Because I live in Los Angeles, I got to the theater for the 4 p.m. screening of the original, 1985 Teen Wolf on Sunday afternoon about 10 minutes late. It was playing at the Aero, a one-screen theater in Santa Monica, and all the website had said was that the movie would be followed by a panel featuring members of the cast and crew. I figured I could walk in, slide into a seat near the back and go relatively unnoticed. When I pulled open the theater door, Scott Howard was already stumbling on Mr. Lolley’s stage with the wrong color paint, and the place was packed.
Surprised, I quickly scanned the audience. There were exceptions, such as the middle-aged woman behind me who somehow knew every word, but much of the crowd looked to be in their 20s. I had a very specific way of coming to love the movie when I was a kid — my father was a fan of Michael J. Fox, and among the '80s hits, Teen Wolf, not Back to the Future, was easily the one I’ve seen the most — but I wondered how so many others born years after its release could care enough to spend a Sunday afternoon here.
As for the movie itself, the same parts I had always enjoyed were the ones that brought the most laughs. When Scott, fully wolfed, walks out of the bathroom to see his father “dressed as a Care Bear,” as one of the movie’s screenwriters would describe the scene later, I laughed as hard as everyone else. Coach Bobby Finstock’s locker room wisdom is still one of my favorite movie quotes ever. The basketball scenes are still as hilariously bad as I remember them, and a day and a half later, “Win in the End” is still stuck in my head.
When the movie ended, a dozen or so chairs were lined up on the stage, and a man in a leather jacket and an “ARMY” hat grabbed the mic and got on stage. This was Teen Wolf director Rod Daniel; after thanking everyone for coming, he raised the same question I had upon arriving.
“Somehow, it found another audience along the way,” Daniel said. “That’s a lot of what we talk about, is why that happened. I’m not quite sure why it happened. But we all seemed to understand then that we were making something special then, and as I look at it all these years later, it’s still something special.”
Daniel introduced the crowd to those who had joined him on stage, many of whom were recognizable enough to not need the introduction: Susan “Boof” Ursitti (who looks just about the same), Jerry “Stiles” Levine, Jim “Vice Principal Thorne” McKrell, Matt “Lewis” Adler, Mark “Chubby” Holton (who now rocks an amazing mustache), Scott “Mr. Lolley” Paulin, and Jay “Coach Finstock” Tarses. Jeph Loeb, who was one of the cowriters of the movie, served as the moderator, and before anything got started, he answered the question everyone had:
“Michael could not be here today, but we got a little gathering together beforehand, and just as sweet as can be, he took time off from being with his family and Skyped with us. Everybody got a chance to sit down and talk with him, and I just can’t tell you, from the time he started on this movie to the gigantic star he went on to become and still is, he just could not have been nicer not just to all of us, but he wanted to share with all of you, a big, big ‘thank you.’”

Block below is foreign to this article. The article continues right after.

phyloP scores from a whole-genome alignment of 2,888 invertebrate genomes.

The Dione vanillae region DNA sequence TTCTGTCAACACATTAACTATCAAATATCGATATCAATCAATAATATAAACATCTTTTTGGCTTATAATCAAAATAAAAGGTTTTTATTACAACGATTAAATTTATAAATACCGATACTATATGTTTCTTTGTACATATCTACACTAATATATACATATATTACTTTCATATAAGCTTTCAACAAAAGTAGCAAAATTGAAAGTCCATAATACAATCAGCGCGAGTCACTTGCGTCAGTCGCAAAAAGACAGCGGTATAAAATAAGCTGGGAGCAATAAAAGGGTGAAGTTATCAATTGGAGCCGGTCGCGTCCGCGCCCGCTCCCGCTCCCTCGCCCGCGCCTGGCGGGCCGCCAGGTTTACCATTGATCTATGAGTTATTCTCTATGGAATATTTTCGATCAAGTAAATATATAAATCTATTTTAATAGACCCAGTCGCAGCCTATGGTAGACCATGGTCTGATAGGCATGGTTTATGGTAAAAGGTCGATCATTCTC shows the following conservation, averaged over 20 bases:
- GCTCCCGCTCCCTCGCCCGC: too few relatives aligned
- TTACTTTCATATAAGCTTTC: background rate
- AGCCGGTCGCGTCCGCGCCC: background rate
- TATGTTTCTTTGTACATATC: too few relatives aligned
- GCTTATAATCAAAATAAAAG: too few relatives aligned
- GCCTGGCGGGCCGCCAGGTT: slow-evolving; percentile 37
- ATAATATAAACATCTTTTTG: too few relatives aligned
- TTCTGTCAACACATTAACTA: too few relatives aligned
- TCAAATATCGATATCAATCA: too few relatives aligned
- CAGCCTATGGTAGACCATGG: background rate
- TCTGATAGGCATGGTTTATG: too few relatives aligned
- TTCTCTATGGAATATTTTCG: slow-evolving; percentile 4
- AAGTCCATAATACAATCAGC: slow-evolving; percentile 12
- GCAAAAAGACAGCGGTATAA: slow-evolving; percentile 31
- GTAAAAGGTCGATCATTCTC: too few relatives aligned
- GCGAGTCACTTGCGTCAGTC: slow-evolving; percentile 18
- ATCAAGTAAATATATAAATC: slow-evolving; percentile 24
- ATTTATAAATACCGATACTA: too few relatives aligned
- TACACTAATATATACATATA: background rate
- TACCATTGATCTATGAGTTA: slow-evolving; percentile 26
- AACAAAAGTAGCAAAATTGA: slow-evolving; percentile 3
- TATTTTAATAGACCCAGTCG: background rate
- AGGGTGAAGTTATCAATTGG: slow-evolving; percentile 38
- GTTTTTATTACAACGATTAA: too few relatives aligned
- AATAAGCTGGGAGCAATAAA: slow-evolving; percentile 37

Loeb then told a quick version of a story I’m sure he’s told hundreds of times. He had just moved to Los Angeles with writing partner Matthew Weisman. Loeb was bartending at a TGI Friday’s and Weisman was making change for people at arcades, and on the heels of the relatively successful, cheaply made Valley Girl, starring Nic Cage, they were offered a chance to write a script for a movie that could be made for next to nothing. The script came together in about three weeks, and after Michael J. Fox agreed to do the movie, the studio gave it the green light. Thankfully, Family Ties costar Meredith Baxter-Birney got pregnant, and Fox had a window away from the show just big enough to squeeze in the filming.
On the night it opened, Loeb, Weisman, and Daniel accompanied their wives to a 5 p.m. showing at Grauman's Chinese Theatre, where they were joined by approximately four other people. Thinking they’d have to move to Bolivia, they went out and had a few drinks before deciding to check out the 7:30 showing in Westwood. When they got to the ticket booth, they learned the show was sold out. “I don’t know if they still do this,” Loeb said, “but we said, ‘We made the movie,’ and they said, ‘Well, come on in.” Eventually James “The Care Bear” Hampton showed up, and they knew they had something.
“The film was made for about $1 million,” Loeb said. “After it was all said and done around the world, it made about $70 million. None of which we saw.”
The cast went down the row and each told the stories of how they came to the film, and what it’s done for them since. Jerry Levine says that although no one knows his real name, just about everywhere he goes — including the Western Wall in Jerusalem — everyone still knows Stiles. “Everywhere I’ve gone in my life, for the past 28 years, people will say, ‘Hey, Coach!’” agreed Tarses. “I’ve done other stuff! It doesn’t make any difference. This will be the legacy, and I thank Rod for letting me have it.”
At one point, Loeb fielded a question about whether Mick, the Neanderthal boyfriend of hottie Pamela Wells, actually killed Scott Howard’s mom in the movie. As they were writing it, he told Weisman, "People are going to think that Mick actually killed his mom," to which Weisman responded, "That's ridiculous. He's a kid." Still, the confusion lingers, inspiring some of the folks at Funny or Die to put together a parody that Loeb appreciates.
“If you have nothing to do, which obviously you don’t because you’re here, go check it out.”